Vehicles, Schedules, and Senior Health Department ARPA Request for an Air Curtain Burner


Department of Health officials last month gave the Lincoln County Council of Commissioners just over $ 300,000 on the wish list for American Rescue Plan Act money.

The three-page document includes expenses for vehicles, data systems, an air curtain burner for the landfill, and an anti-bullying campaign, among others. A request for $ 2.29 million for a soon-needed county landfill expansion has been set aside, but still urgent. “None of this was really new,” said department head Kathi Hooper, winking at recent conversations between her staff and county commissioners. The air curtain burner is the most expensive item on the list, estimated at $ 135,000. Wood waste received at the Libby landfill is currently going through a chipper.

This is because the landfill is in the Libby Air Quality Control District, which limits options for burning excess material.

An air curtain burner removes wood waste without affecting air quality and can be used year round. While shredding worked as a solution, the end product takes up space in the landfill, Hooper said. She stressed that the county would no longer need to spend money to repair the shredder.

A proposed mobile resource van cost approximately $ 95,000. Hooper provided the vehicle to allow department staff to speed up their work. “The goal of having this outreach center would be to improve our public health program in hard-to-reach areas,” Hooper said. “It would be equipped with nursing equipment to administer vaccines to adults and children as well as for various other health programs. “

Hooper said the van could double-serve with other county agencies. If the health department organized a vaccination clinic in Yaak, library staff could join us, she said. She also requested funding for one or more staff vehicles. The ministry has three vehicles used for inspections, nursing and Zero to Five programs. Two – a 2007 Buick and a 2012 Ford Escape – need to be replaced, she said. Hooper did not offer a cost estimate for the proposal, citing fluctuations in the used car market.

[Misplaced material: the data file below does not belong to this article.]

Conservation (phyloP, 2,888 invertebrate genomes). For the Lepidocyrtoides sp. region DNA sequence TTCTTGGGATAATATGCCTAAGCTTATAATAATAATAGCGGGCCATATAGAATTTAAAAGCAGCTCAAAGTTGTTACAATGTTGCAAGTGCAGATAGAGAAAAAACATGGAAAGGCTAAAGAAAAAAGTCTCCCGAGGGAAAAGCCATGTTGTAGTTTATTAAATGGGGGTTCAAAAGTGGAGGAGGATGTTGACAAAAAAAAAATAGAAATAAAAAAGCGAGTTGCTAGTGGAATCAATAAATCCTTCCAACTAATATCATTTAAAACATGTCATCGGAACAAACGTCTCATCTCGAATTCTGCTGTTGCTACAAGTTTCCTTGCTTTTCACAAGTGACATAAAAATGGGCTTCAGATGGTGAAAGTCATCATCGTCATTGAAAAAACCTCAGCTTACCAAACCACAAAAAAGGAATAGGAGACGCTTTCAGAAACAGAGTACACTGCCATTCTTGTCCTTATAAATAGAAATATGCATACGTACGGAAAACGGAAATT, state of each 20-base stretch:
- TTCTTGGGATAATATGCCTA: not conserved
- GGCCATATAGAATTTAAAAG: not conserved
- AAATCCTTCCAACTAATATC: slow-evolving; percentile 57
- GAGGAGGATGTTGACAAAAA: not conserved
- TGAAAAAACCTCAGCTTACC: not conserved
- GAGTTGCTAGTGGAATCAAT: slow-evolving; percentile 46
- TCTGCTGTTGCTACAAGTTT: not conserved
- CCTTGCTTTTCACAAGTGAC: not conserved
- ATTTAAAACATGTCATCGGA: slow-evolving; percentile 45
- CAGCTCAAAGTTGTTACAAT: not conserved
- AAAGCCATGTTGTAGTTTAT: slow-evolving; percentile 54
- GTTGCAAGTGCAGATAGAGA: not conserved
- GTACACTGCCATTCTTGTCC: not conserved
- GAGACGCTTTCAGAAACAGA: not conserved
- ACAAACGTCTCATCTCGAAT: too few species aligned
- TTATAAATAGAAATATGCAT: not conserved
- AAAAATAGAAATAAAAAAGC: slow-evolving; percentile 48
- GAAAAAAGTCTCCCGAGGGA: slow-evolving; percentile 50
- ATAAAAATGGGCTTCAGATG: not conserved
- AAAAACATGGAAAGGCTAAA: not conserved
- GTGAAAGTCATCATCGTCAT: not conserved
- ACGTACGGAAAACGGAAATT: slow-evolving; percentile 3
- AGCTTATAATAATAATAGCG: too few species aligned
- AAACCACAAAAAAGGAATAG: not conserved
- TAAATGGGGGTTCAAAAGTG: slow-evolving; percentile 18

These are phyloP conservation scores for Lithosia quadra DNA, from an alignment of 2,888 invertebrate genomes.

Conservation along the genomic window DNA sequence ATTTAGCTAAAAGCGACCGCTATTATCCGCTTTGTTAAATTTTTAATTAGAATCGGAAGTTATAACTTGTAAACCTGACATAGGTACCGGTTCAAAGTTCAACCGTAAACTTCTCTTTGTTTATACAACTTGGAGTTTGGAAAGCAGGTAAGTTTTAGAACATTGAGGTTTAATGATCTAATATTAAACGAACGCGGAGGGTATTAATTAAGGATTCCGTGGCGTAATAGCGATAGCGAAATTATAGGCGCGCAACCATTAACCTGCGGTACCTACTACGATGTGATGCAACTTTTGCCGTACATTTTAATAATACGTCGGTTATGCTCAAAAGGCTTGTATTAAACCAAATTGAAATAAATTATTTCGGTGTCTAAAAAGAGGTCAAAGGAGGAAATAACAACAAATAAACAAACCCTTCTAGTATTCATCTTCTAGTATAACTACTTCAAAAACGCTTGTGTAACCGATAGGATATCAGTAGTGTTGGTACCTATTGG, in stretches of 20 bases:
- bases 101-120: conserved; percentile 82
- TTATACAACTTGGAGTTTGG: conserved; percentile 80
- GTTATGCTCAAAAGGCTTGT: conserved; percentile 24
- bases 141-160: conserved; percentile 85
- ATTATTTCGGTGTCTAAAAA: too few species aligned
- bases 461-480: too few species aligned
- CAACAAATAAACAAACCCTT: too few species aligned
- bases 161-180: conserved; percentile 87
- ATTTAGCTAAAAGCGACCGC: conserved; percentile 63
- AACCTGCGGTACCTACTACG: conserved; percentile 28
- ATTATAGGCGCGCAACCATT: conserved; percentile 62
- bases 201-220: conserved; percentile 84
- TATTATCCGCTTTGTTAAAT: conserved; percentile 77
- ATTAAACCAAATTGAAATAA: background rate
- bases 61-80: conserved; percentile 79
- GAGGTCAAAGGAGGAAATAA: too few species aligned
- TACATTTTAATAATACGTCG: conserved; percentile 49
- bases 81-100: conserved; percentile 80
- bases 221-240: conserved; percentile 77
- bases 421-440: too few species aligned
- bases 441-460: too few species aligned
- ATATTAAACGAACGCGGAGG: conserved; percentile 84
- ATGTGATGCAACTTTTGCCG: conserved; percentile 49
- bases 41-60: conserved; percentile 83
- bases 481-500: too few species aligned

Other elements were aimed at improving the efficiency of the department. An electronic health record, intended to facilitate immunizations, nursing services and public health surveillance, would cost approximately $ 20,000.

“Everything we do is greedy on paper,” said Jennifer McCully, public health officer for the county. “It’s old school and [results in] too many mistakes and human errors and lost income.

A performance management system cost about $ 3,000. An online inspection system for licensed establishments, intended to streamline the process for staff and businesses, would cost around $ 10,000 with a monthly fee of $ 400. As for public awareness, the ministry wants between $ 10,000 and $ 15,000 for mental health first aid. According to the proposal, the ministry would send three people for training in mental health. Hooper hoped to partner with school districts in the area. If the ministry certified someone to provide mental health first aid training in Lincoln County, the cost would increase by about $ 3,000. It is estimated that an additional $ 15,000 would go to finding and implementing a community bullying program.